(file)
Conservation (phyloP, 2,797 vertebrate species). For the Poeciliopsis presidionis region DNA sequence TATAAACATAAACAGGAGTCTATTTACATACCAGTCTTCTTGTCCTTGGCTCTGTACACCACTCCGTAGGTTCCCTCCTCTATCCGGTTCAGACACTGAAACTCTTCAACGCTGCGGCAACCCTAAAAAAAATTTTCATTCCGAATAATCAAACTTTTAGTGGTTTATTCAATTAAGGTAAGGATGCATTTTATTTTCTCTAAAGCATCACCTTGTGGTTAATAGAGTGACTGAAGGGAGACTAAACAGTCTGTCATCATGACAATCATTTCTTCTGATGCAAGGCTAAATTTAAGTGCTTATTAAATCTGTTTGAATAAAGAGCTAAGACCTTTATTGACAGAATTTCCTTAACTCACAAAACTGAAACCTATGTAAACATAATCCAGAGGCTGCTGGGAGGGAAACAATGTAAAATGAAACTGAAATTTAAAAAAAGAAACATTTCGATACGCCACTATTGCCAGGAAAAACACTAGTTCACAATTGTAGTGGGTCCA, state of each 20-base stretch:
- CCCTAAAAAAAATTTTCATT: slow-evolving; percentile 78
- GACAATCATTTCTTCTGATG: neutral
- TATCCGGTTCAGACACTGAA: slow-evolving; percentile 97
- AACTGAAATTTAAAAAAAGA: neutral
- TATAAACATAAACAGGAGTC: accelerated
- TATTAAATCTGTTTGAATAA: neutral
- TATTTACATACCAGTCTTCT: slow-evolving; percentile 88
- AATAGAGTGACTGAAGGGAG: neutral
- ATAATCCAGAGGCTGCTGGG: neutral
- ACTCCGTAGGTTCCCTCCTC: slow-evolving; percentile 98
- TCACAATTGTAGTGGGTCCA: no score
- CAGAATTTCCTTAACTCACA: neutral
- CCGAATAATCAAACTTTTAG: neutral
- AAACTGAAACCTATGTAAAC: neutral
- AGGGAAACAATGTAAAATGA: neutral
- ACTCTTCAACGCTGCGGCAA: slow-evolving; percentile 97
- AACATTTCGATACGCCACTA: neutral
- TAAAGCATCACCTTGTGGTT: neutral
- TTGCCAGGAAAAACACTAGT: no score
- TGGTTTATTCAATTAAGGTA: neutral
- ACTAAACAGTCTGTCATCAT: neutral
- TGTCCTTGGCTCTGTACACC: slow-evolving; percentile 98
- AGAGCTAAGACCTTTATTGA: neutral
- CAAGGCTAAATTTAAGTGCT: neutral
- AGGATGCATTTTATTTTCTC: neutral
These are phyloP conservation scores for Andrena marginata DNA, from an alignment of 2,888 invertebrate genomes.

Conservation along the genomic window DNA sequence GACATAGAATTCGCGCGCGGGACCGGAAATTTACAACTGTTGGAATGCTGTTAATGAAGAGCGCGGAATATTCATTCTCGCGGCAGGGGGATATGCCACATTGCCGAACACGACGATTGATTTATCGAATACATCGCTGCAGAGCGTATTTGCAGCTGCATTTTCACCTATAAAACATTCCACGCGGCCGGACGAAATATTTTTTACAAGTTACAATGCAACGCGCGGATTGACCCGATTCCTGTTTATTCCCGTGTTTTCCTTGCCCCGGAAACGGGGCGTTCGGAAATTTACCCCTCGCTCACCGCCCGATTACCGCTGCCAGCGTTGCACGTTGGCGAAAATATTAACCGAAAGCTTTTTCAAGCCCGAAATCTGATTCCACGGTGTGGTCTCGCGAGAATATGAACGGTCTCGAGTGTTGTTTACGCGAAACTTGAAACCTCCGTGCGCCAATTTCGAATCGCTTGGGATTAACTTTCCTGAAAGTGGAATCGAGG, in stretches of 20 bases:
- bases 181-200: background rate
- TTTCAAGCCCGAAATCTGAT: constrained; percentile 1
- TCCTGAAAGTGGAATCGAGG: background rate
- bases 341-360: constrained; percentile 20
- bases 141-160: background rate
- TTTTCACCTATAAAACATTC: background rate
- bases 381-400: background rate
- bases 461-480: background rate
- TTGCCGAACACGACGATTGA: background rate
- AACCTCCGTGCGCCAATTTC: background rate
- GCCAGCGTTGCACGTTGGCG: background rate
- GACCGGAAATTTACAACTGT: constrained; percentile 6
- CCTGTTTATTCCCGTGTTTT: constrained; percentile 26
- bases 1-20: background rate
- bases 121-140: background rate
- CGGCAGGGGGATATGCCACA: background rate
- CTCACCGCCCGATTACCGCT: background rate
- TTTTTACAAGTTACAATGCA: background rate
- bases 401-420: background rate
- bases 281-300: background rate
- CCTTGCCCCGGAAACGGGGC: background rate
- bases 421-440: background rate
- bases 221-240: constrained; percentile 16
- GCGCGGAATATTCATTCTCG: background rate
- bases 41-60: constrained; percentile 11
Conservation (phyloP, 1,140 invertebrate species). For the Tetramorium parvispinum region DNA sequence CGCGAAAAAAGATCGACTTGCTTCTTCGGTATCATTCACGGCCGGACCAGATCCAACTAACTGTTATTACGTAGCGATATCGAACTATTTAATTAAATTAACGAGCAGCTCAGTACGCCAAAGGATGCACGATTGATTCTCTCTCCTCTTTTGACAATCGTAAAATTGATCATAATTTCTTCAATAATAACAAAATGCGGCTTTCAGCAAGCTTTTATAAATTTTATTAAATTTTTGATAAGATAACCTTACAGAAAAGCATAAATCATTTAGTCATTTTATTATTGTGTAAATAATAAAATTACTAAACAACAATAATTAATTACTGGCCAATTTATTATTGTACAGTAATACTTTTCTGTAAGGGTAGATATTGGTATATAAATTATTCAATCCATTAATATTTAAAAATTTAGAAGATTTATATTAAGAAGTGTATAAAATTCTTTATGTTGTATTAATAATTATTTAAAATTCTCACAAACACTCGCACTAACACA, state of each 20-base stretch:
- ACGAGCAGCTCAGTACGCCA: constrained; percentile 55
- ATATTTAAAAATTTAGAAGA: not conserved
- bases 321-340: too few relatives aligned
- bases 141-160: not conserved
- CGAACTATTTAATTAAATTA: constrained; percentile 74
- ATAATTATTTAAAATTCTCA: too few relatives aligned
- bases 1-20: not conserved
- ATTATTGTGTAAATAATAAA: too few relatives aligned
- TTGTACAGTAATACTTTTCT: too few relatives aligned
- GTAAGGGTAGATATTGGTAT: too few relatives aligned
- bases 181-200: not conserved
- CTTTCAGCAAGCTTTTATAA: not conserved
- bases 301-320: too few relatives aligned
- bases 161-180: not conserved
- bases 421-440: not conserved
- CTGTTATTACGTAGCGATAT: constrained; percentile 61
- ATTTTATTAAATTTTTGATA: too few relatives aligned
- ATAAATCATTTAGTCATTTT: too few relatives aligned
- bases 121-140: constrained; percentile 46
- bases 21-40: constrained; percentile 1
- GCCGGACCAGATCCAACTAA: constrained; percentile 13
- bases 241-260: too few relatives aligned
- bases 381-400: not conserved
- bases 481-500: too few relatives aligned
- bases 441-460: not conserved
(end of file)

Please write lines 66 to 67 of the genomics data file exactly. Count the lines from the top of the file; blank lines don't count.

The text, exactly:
- CTTTCAGCAAGCTTTTATAA: not conserved
- bases 301-320: too few relatives aligned